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Arabian stallion - critique please
Rashid is an arabian stallion, was donated to us some time ago. I think that he's around 8 years old. We started him to riding and he's doing fine. Unfortunately he's easily scared and he tends to rear when forced to do something. He rears only when you approach him suddenly or when you try to force him to move forward on the ground. Under saddle he's ok.
I'm curious to see your opinions on his conformation. Hope that the photos are ok, I didn't managed to find one with his hind legs but if needed I can take one next time.
He's feet are due for a trim. He needs to be sedated for the trim. That's way his feet are not in a great shape.
This is Rashid on his first day at us.
This is after 1/2 month with us
And those are recent
he is built pretty well. His legs are straight and good hocks. Knee is good.
pelvic angle is typical of Arabians. His elbows are a little tied into the body, (not as much freedom in the front end). His neck is a tiny bit short and not tied on as high as could be, but that might be an optical illusion because his shoulder is quite upright.
To be honest, he is built well, a sturdy horse, but not fantastic and I wonder why he is still a stud.
He has okay conformation, but nothing spectacular I would want to breed to. Is he going to be gelded or left a stally?
Nice looking horse though i agree with the others & he does look like he has a very sharp angle to his shoulder & his neck is set high.
Nice legs though.
Thank you all for the answers. Really appreciate because I can't see those details when critiquing a horse, I can see only the big and obvious faults.
As for Rashid being a stallion, I can answer that too. :D
He is at a horse shelter now so he won't be breed for sure while being with us. We thought about gelding him but we had some things more urgent that this one on our heads. He is well mannered for a stallion and manageable if you are not a complete beginner. If you wouldn't know that he is a stud you wouldn't guess it even if he's around mares. We took him to some trail rides with the girls and he did just fine. You could think that he has a gelding. He didn't showed us that he's a stallion the whole ride. So for now it's no hurry to geld him. He's not aggressive toward us at all, all he does is from lack of socialization and fear.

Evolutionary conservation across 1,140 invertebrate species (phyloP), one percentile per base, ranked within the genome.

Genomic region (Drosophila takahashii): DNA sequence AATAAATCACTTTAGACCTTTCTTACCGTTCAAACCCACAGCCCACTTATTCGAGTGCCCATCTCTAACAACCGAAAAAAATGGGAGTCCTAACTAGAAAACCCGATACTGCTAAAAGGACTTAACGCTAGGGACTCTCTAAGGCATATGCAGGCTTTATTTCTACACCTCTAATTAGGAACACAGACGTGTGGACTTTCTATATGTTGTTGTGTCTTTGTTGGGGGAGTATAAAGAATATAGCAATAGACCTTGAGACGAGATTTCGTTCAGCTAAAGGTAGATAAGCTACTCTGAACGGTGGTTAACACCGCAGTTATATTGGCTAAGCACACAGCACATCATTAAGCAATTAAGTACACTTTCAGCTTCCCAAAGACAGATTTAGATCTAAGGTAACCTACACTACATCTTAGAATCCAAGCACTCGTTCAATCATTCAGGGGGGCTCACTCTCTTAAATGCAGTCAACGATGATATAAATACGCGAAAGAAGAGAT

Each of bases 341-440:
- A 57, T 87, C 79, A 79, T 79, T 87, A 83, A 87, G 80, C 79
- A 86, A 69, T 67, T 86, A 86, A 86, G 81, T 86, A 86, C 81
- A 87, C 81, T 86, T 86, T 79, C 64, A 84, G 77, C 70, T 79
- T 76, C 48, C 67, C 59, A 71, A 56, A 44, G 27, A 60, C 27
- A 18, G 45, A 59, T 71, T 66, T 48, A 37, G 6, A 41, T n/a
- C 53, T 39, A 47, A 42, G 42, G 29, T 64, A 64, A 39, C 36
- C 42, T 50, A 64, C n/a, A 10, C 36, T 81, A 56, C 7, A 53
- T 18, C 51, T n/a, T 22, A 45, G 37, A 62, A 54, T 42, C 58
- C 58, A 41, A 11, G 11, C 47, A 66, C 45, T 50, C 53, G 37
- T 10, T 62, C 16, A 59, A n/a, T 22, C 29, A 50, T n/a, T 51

And another thing that we take into consideration is the thing that in my part of world we have 80 - 90 % of the horse population only mixed breeds. So when you have a horse that it's not mixed you keep him intact if he's not ugly like hell. So if we would put him up for adoption we would have more chances of finding him a home if he's still a stallion. With a lot of mixed horses kept as stallions around here Rashid would be great even if he would be bred in the future by his adopters.
We usually geld all the stallion that came at us but now we have some doubts about this.
He is not bad, and he is sturdy, so crossed with a mixbreed Arab, you might get a really nice riding horse of 3/4 arab. I can see your logic.
id have to say he's not bad by any means but does he come with papers (if i missed that im sorry im reading at work haha).
a non-papered horse even if purebred in this market is the same as (imo) a grade horse. while he is nice and relatively easy to handle, the life of a stallion is hard - bred or not. once they are bred they need to be kept separate - private turnout, it's more stressful on them, and many tend to develop bad habits like weaving and what not. now i know not all do, but it can happen and is relatively common.
that said also if he was adopted, how would you control who he was bred to? while there are a lot of grade horses out there, i wouldn't saa there are 80% or more. i also feel that with so many horses in need, breeding only the best is key to giving the others in need a better chance at homes. if everyone bred horses that were ok and not horrible bc they were purebred we just succeed in diluting the quality of the breed.
i am not against breeding - i bred my tb mare. she has good bloodlines and i had her and her offspring approved OLD NA (she is main mare book, offspring branded OLD NA). but she and the offspring remain mine and are not to be adopted (obv if i had to sell them for financial reasons i would - hence making sure they are registered even though i don't care personally).